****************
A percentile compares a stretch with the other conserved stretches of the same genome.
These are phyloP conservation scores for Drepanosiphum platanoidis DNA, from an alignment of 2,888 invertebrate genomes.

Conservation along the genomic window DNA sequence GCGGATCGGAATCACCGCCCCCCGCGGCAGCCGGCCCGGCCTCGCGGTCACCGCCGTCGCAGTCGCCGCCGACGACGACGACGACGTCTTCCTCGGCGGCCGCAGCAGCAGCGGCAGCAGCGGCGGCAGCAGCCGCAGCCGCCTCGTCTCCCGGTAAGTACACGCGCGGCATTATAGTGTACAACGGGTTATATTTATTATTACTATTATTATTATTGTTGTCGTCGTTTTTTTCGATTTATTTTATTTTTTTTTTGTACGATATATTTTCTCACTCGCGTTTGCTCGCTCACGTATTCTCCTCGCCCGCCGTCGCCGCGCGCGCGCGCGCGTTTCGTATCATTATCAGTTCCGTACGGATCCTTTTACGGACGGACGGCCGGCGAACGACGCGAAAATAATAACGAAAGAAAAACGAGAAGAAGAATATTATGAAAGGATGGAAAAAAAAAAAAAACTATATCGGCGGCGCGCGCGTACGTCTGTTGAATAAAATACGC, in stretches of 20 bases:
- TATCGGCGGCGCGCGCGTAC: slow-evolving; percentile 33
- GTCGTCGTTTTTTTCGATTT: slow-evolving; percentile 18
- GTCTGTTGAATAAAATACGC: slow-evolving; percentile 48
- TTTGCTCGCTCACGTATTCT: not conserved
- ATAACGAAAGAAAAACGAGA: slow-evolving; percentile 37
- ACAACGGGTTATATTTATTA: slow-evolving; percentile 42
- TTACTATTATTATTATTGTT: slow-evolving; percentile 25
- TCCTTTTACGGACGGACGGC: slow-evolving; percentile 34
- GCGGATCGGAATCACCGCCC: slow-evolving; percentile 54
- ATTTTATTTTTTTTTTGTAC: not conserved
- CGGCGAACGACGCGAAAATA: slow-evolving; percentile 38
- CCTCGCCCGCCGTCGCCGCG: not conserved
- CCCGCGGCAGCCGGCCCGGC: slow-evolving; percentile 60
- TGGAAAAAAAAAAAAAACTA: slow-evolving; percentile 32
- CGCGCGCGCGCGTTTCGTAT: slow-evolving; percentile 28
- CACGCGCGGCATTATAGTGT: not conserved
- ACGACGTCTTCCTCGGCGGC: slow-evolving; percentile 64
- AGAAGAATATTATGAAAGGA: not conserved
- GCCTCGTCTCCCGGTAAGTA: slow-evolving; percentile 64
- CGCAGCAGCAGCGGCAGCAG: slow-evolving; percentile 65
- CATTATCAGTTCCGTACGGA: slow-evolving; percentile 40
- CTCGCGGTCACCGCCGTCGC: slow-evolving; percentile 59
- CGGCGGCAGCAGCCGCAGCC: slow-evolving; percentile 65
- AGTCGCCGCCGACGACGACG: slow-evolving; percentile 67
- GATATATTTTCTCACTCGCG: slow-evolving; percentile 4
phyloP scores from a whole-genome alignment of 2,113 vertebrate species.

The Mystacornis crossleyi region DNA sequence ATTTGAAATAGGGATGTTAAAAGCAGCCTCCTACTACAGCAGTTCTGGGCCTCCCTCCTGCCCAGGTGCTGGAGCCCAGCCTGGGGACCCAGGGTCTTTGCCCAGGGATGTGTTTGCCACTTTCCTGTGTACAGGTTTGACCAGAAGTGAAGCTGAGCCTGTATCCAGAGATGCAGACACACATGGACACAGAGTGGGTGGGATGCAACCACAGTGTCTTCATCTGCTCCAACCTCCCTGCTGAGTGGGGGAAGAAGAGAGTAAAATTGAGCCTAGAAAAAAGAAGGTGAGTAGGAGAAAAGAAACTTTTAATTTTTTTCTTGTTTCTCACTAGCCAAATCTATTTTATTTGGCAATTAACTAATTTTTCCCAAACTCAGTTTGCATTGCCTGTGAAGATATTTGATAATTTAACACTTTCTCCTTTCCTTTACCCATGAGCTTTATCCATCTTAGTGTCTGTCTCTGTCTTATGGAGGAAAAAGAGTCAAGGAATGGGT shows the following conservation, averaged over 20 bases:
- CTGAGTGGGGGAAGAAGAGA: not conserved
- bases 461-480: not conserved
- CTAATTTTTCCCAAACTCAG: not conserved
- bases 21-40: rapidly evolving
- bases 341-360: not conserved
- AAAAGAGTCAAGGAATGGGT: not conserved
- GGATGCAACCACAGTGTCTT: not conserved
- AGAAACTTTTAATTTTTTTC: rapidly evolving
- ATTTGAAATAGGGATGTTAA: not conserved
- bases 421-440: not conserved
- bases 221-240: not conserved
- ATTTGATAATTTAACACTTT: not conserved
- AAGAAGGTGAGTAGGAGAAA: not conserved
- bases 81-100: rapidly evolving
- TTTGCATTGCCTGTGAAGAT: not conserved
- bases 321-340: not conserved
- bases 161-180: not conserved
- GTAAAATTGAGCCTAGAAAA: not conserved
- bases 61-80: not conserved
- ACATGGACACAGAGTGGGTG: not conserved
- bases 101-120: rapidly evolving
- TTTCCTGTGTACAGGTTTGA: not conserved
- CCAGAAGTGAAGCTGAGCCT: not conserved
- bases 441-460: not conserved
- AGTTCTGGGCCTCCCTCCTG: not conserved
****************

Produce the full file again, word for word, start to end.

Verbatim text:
A percentile compares a stretch with the other conserved stretches of the same genome.
These are phyloP conservation scores for Drepanosiphum platanoidis DNA, from an alignment of 2,888 invertebrate genomes.

Conservation along the genomic window DNA sequence GCGGATCGGAATCACCGCCCCCCGCGGCAGCCGGCCCGGCCTCGCGGTCACCGCCGTCGCAGTCGCCGCCGACGACGACGACGACGTCTTCCTCGGCGGCCGCAGCAGCAGCGGCAGCAGCGGCGGCAGCAGCCGCAGCCGCCTCGTCTCCCGGTAAGTACACGCGCGGCATTATAGTGTACAACGGGTTATATTTATTATTACTATTATTATTATTGTTGTCGTCGTTTTTTTCGATTTATTTTATTTTTTTTTTGTACGATATATTTTCTCACTCGCGTTTGCTCGCTCACGTATTCTCCTCGCCCGCCGTCGCCGCGCGCGCGCGCGCGTTTCGTATCATTATCAGTTCCGTACGGATCCTTTTACGGACGGACGGCCGGCGAACGACGCGAAAATAATAACGAAAGAAAAACGAGAAGAAGAATATTATGAAAGGATGGAAAAAAAAAAAAAACTATATCGGCGGCGCGCGCGTACGTCTGTTGAATAAAATACGC, in stretches of 20 bases:
- TATCGGCGGCGCGCGCGTAC: slow-evolving; percentile 33
- GTCGTCGTTTTTTTCGATTT: slow-evolving; percentile 18
- GTCTGTTGAATAAAATACGC: slow-evolving; percentile 48
- TTTGCTCGCTCACGTATTCT: not conserved
- ATAACGAAAGAAAAACGAGA: slow-evolving; percentile 37
- ACAACGGGTTATATTTATTA: slow-evolving; percentile 42
- TTACTATTATTATTATTGTT: slow-evolving; percentile 25
- TCCTTTTACGGACGGACGGC: slow-evolving; percentile 34
- GCGGATCGGAATCACCGCCC: slow-evolving; percentile 54
- ATTTTATTTTTTTTTTGTAC: not conserved
- CGGCGAACGACGCGAAAATA: slow-evolving; percentile 38
- CCTCGCCCGCCGTCGCCGCG: not conserved
- CCCGCGGCAGCCGGCCCGGC: slow-evolving; percentile 60
- TGGAAAAAAAAAAAAAACTA: slow-evolving; percentile 32
- CGCGCGCGCGCGTTTCGTAT: slow-evolving; percentile 28
- CACGCGCGGCATTATAGTGT: not conserved
- ACGACGTCTTCCTCGGCGGC: slow-evolving; percentile 64
- AGAAGAATATTATGAAAGGA: not conserved
- GCCTCGTCTCCCGGTAAGTA: slow-evolving; percentile 64
- CGCAGCAGCAGCGGCAGCAG: slow-evolving; percentile 65
- CATTATCAGTTCCGTACGGA: slow-evolving; percentile 40
- CTCGCGGTCACCGCCGTCGC: slow-evolving; percentile 59
- CGGCGGCAGCAGCCGCAGCC: slow-evolving; percentile 65
- AGTCGCCGCCGACGACGACG: slow-evolving; percentile 67
- GATATATTTTCTCACTCGCG: slow-evolving; percentile 4
phyloP scores from a whole-genome alignment of 2,113 vertebrate species.

The Mystacornis crossleyi region DNA sequence ATTTGAAATAGGGATGTTAAAAGCAGCCTCCTACTACAGCAGTTCTGGGCCTCCCTCCTGCCCAGGTGCTGGAGCCCAGCCTGGGGACCCAGGGTCTTTGCCCAGGGATGTGTTTGCCACTTTCCTGTGTACAGGTTTGACCAGAAGTGAAGCTGAGCCTGTATCCAGAGATGCAGACACACATGGACACAGAGTGGGTGGGATGCAACCACAGTGTCTTCATCTGCTCCAACCTCCCTGCTGAGTGGGGGAAGAAGAGAGTAAAATTGAGCCTAGAAAAAAGAAGGTGAGTAGGAGAAAAGAAACTTTTAATTTTTTTCTTGTTTCTCACTAGCCAAATCTATTTTATTTGGCAATTAACTAATTTTTCCCAAACTCAGTTTGCATTGCCTGTGAAGATATTTGATAATTTAACACTTTCTCCTTTCCTTTACCCATGAGCTTTATCCATCTTAGTGTCTGTCTCTGTCTTATGGAGGAAAAAGAGTCAAGGAATGGGT shows the following conservation, averaged over 20 bases:
- CTGAGTGGGGGAAGAAGAGA: not conserved
- bases 461-480: not conserved
- CTAATTTTTCCCAAACTCAG: not conserved
- bases 21-40: rapidly evolving
- bases 341-360: not conserved
- AAAAGAGTCAAGGAATGGGT: not conserved
- GGATGCAACCACAGTGTCTT: not conserved
- AGAAACTTTTAATTTTTTTC: rapidly evolving
- ATTTGAAATAGGGATGTTAA: not conserved
- bases 421-440: not conserved
- bases 221-240: not conserved
- ATTTGATAATTTAACACTTT: not conserved
- AAGAAGGTGAGTAGGAGAAA: not conserved
- bases 81-100: rapidly evolving
- TTTGCATTGCCTGTGAAGAT: not conserved
- bases 321-340: not conserved
- bases 161-180: not conserved
- GTAAAATTGAGCCTAGAAAA: not conserved
- bases 61-80: not conserved
- ACATGGACACAGAGTGGGTG: not conserved
- bases 101-120: rapidly evolving
- TTTCCTGTGTACAGGTTTGA: not conserved
- CCAGAAGTGAAGCTGAGCCT: not conserved
- bases 441-460: not conserved
- AGTTCTGGGCCTCCCTCCTG: not conserved